Jack Kirby (born Jacob Kurtzberg; August 28, 1917 – February 6, 1994) was an American comic book artist, writer and editor, widely regarded as one of the medium's major innovators and one of its most prolific and influential creators. In 1940, he and writer-editor Joe Simon created the highly successful superhero character Captain America for Timely Comics, predecessor of Marvel Comics.
In the 1960s with writer-editor Stan Lee, Kirby created many of the company's major characters, including the Fantastic Four, the X-Men, the Avengers, and the Hulk. The Lee–Kirby titles garnered high sales and critical acclaim, but in 1970, feeling he had been treated unfairly, largely in the realm of authorship credit and creators' rights, Kirby left the company for rival DC.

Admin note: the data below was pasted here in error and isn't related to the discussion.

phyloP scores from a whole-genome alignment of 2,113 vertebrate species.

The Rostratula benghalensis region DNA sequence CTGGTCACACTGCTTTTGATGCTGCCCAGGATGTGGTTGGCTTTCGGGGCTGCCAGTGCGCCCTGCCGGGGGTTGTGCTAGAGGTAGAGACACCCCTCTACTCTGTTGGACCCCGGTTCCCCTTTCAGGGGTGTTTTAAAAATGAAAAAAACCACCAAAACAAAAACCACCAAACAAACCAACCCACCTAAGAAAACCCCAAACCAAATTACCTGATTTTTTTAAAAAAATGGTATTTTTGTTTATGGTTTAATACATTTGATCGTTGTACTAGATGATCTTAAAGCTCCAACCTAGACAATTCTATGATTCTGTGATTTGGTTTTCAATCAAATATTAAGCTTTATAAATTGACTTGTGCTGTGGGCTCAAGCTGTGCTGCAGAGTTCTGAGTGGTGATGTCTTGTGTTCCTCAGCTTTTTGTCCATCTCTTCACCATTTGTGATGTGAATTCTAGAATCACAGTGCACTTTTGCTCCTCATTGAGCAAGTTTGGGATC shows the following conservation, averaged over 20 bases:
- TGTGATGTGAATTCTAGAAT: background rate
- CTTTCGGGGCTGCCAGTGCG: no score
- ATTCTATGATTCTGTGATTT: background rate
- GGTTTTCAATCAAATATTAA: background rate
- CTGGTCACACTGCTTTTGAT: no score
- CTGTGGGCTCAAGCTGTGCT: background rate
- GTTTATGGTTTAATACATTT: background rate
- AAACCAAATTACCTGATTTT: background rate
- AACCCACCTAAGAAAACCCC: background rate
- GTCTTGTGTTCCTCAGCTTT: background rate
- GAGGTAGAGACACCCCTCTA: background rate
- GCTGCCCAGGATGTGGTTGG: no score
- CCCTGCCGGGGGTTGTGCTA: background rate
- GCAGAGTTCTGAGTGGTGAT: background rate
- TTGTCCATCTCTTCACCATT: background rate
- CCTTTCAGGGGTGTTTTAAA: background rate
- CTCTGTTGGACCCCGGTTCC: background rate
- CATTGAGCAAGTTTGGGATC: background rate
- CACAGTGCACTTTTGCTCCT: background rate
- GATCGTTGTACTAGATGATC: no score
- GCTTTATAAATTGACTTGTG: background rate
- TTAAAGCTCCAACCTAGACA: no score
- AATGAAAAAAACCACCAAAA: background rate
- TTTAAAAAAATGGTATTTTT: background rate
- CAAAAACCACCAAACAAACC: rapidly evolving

At DC, Kirby created his Fouth World saga of New Gods which spanned several comics titles. In his later years, Kirby, began receiving great recognition in the mainstream press for his career accomplishments. In 2017, Kirby was posthumously named a Disney Legend with Lee for their co-creations not only in the field of publishing, but also because those creations formed the basis for The Disney Company's financially and critically successful media franchise, the Marvel Cinematic Universe.
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